• Support for CVS diff's broken exit code policy via a new project option: :ignore-diff-status.


  • Improved support for temporary subprojects making them behave like permanent ones (with a specific subdirectory and set of files).
  • Much better error handling including exit code checking for external processes.
  • Improved support for overlapping Patcher instances through buffer and file referencing for both ChangeLog and source files.
  • Documentation rewrite and sections organization cleanup
  • More checks for project consistency including missing or spurious ChangeLog entries, source diffs, undiffable and uncommittable projects etc.
  • Improved project rediffing including support for partially generated ChangeLog skeletons, and interactive prompting for skeleton un/re-generation.


  • Mercurial themes renamed from 'mercurial to 'hg in order to remain consistent with the other RCS theme names.
  • ChangeLogs insertion in mail buffers rebound to C-c C-p l
  • Compressed ChangeLogs insertion in logmsg buffers rebound to C-c C-p L
  • Removed directory-sep-char hacks until the need for it raises again. Probably better implemented via project options anyway.
  • Diff commands can no longer be changed from patcher-mail-adapt but instead, the prefix argument allows for temporary subproject specification.
  • patcher-*-subproject entry points removed since they are no longer needed (see above).
  • Removed :kill-source-file-after-diffing option
  • :kill-source-files-after-sending renamed to :kill-sources-after-sending
  • patcher-mail-check-change-logs-insertion is now a project option named :check-change-logs-insertion.
  • patcher-mail-check-commit-action is now a project option named :check-commit.
  • :change-logs-diff-command option now understands nil instead of 'diff
  • The 'packed ChangeLogs appearance has been renamed to 'pack

Tuesday, December 27 2011

XEmacs now has a "foreback" face property

The "foreback" face property at workHere's another new face property in XEmacs. This one is probably not going to be used ever, but still it fixes one particular problem. Until now, XEmacs used the background and foreground colors to display a face background bitmap (as opposed to a regular pixmap). This basically rendered the text unreadable.

The new face property is called "foreback" (I'm running short of sensible property names these days). It's the "foreground of the background" if you will. When a face has a background bitmap, it uses the regular background color for bitmap's background, but the foreback color for the bitmap's foreground. See the attached screenshot for a concrete example of the problem it fixes.

The bitmap I used for this example is X11's xsnow bitmap. Nice Christmas XEmacs screenshot, isn't it? :-)

In order to set a face's foreback color, either use the Custom interface, or the set-face-foreback function.

Thursday, December 22 2011

XEmacs now has a "flush" face property

The "flush" face property at workI have just implemented a new face property in XEmacs 21.5, called "flush". When some text is displayed in a face which has this property set to t (it's a Boolean property), then the face extends until the right border of the window instead of just the end of the actual line of text. The effect is only visible if the face has a non-default background color or pixmap and gives the text segment the appearance of a block instead of being ragged right. In fact (if that rings a bell to you), this is the equivalent of the block value for the HTML display property.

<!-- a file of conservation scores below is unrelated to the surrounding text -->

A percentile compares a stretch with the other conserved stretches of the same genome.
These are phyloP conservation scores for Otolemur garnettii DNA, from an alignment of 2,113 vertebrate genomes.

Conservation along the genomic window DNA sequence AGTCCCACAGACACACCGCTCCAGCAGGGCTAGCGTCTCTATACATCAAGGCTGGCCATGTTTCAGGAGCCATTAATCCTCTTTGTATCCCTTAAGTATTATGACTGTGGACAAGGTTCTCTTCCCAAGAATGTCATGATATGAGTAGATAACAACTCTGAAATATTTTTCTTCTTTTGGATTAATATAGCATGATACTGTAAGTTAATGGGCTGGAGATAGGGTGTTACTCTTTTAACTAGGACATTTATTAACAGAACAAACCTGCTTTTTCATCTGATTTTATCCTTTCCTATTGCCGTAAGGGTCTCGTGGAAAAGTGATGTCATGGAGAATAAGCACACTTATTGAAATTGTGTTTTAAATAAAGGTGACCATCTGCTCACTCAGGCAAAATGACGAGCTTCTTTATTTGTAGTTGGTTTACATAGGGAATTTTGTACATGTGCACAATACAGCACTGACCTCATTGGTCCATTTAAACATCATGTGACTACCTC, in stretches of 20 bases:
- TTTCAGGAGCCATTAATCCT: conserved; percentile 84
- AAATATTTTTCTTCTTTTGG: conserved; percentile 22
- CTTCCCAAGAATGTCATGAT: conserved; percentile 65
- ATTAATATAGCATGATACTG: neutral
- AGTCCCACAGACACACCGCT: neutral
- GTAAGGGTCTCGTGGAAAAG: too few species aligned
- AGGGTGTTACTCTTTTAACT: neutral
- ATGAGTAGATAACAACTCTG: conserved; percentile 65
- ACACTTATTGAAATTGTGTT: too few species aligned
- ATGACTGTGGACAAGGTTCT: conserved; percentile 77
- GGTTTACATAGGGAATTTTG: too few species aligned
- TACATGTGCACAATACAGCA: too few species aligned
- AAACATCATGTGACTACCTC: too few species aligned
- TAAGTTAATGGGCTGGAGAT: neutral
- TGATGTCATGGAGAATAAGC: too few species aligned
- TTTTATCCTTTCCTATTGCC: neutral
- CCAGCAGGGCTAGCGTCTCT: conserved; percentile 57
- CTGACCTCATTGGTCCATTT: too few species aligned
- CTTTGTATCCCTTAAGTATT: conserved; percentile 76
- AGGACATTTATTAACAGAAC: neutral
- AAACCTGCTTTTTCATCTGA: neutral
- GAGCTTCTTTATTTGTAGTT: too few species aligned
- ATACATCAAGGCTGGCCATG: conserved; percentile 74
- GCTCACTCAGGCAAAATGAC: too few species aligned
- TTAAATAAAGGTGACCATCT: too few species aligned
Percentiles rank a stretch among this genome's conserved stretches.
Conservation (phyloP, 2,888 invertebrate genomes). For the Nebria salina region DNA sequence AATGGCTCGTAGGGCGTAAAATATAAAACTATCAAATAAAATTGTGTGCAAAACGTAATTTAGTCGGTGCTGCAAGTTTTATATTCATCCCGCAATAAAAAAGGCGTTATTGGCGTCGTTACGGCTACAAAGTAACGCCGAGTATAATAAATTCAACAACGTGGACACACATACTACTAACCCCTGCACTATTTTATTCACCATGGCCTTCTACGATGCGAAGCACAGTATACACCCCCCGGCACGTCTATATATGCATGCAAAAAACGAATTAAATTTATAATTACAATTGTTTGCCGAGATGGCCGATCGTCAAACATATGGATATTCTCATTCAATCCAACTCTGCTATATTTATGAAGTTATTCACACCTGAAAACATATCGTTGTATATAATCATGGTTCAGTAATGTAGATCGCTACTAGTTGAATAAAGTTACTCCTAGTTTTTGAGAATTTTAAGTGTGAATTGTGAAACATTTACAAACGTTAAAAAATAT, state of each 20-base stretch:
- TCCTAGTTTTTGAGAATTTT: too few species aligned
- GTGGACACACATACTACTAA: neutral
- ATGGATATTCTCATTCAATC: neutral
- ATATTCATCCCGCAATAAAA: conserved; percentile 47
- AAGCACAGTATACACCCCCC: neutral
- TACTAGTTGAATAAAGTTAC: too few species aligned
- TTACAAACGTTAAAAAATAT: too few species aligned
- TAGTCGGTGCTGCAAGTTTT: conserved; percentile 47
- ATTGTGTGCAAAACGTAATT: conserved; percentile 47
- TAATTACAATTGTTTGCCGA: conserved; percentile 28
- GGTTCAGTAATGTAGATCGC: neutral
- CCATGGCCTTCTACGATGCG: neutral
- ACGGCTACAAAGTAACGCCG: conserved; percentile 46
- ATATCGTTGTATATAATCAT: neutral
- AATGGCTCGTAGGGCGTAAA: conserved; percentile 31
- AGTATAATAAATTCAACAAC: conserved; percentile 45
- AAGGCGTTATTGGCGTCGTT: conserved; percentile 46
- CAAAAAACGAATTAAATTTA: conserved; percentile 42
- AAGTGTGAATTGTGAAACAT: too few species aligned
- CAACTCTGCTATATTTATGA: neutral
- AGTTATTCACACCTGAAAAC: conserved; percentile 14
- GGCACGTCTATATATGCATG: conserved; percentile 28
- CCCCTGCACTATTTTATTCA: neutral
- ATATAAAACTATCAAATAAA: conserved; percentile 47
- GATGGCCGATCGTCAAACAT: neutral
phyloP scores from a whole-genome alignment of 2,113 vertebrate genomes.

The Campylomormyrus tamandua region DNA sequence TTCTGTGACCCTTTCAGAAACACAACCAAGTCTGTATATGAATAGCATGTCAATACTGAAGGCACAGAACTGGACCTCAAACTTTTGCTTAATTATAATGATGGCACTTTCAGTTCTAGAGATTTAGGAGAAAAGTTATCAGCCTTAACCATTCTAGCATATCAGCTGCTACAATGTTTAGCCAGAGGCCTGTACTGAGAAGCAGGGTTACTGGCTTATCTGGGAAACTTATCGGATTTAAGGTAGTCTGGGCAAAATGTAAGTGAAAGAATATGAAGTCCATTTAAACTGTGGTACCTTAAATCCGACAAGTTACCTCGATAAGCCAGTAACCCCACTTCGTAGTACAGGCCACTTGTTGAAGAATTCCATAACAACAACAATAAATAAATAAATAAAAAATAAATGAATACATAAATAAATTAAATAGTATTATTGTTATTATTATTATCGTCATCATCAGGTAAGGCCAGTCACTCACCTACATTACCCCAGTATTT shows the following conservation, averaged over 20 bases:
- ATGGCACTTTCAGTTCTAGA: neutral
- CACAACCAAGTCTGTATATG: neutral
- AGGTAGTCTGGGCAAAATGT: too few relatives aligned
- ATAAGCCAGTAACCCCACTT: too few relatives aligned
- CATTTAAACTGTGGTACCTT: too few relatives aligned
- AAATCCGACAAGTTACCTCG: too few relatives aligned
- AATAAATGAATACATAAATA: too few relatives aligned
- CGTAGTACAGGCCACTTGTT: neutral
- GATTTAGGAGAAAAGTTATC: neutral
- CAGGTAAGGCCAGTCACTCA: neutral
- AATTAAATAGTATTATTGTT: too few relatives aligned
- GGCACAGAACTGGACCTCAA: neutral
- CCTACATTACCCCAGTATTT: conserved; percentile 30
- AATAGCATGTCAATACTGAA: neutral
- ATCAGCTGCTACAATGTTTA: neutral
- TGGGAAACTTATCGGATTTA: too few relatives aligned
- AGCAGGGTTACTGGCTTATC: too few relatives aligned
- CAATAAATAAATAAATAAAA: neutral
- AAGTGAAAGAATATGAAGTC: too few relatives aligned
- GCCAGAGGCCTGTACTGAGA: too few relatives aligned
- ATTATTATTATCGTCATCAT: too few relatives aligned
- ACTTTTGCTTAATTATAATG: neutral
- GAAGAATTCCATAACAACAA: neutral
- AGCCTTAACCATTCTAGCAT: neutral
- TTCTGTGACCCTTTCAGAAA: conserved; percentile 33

See the attached screenshot for an example. In that particular case, the buffer displays an article in Gnus and the concerned face is mm-uu-extract. You can see two versions of the same buffer, with and without the property set. There are a number of situations in which setting a face to flush is nicer visually. Probably the most obvious case is that of text selection. Below is a list of faces that I'm currently setting to flush. I'll be updating this list as needed. In order to set a face to flush, either use the Custom interface or the set-face-flush-p function directly.


Wednesday, April 27 2011

XEmacs 21.5.30 "garlic" is released

At long last, there is a new release of XEmacs 21.5. A lot of stuff has happened in this release, but the most important thing is that this is the last GPLv2 version of XEmacs. Future versions (including the current trunk) will be licensed GPLv3 or later. In fact, the first GPLv3 release, 21.5.31, is expected to follow this one by a couple of days. Thanks mostly to Aidan Kehoe, I'm also quite happy that XEmacs Lisp is more Common Lisp'y than ever.

Thursday, February 25 2010

Translucent XEmacs coming in hot !!

I'm uploading a set of changes to the XEmacs 21.5 Mercurial repository right now. These changes implement a new face property named "background-placement" which makes an XEmacs frame "slide" over a face's background pixmap when the property is set to 'absolute.

If you do this on the default face, then you can achieve some sort of pseudo-translucency, for example by using the same (or a darkened version of) the root window's background pixmap.

Here are a couple of screenshots that illustrate this.


Wednesday, February 27 2008

Patcher 3.10 is released

I'm happy to announce the release of Patcher 3.10. Patcher is an XEmacs package for automating the maintenance of version control system based projects. Patcher is the official tool for XEmacs development.

What's new in this version:

** New feature: provide built-in themes for some revision control systems
These are PRCS, CVS, Subversion, Darcs and Mercurial. Also coming with
whitespace-resistant counterparts.
** Documentation: a chapter on how to setup Patcher for XEmacs development
** Bugfixes:
*** Cleanup the log messages wrt trailing whitespaces
*** Correctly display a missing theme name in error message
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Copyright (C) 2008 -- 2018 Didier Verna didier@lrde.epita.fr